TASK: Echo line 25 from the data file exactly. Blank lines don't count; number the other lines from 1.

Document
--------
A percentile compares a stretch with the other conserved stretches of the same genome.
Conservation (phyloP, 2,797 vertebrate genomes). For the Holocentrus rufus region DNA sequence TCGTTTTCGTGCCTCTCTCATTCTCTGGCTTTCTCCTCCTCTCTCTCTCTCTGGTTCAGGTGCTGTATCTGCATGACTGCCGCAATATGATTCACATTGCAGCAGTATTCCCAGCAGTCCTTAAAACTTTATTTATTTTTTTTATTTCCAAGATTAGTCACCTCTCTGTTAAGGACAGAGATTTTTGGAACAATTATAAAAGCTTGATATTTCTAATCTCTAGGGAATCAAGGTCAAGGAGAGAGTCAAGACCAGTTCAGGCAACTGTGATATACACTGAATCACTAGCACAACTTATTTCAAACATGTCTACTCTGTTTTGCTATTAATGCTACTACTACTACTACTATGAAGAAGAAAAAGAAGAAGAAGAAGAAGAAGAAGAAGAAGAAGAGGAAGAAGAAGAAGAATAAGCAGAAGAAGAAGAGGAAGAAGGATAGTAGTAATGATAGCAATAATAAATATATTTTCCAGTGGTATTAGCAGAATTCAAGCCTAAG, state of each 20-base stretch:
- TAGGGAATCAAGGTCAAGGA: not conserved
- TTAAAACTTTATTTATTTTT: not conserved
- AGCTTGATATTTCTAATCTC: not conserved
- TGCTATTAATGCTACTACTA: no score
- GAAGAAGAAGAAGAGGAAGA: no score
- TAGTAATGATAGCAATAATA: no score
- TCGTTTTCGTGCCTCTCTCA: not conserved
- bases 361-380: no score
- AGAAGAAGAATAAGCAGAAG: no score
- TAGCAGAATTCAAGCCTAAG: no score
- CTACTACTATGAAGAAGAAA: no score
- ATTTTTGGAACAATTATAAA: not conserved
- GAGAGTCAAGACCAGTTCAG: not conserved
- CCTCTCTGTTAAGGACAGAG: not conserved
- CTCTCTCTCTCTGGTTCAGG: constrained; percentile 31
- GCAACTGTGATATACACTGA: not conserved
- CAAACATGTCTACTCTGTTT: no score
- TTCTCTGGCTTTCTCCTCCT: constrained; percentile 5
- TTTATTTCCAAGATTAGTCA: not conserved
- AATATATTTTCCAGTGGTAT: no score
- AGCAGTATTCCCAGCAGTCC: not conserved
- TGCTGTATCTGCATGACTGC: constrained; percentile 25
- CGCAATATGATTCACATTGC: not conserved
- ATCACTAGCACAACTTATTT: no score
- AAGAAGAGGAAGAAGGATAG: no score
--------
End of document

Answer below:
- CGCAATATGATTCACATTGC: not conserved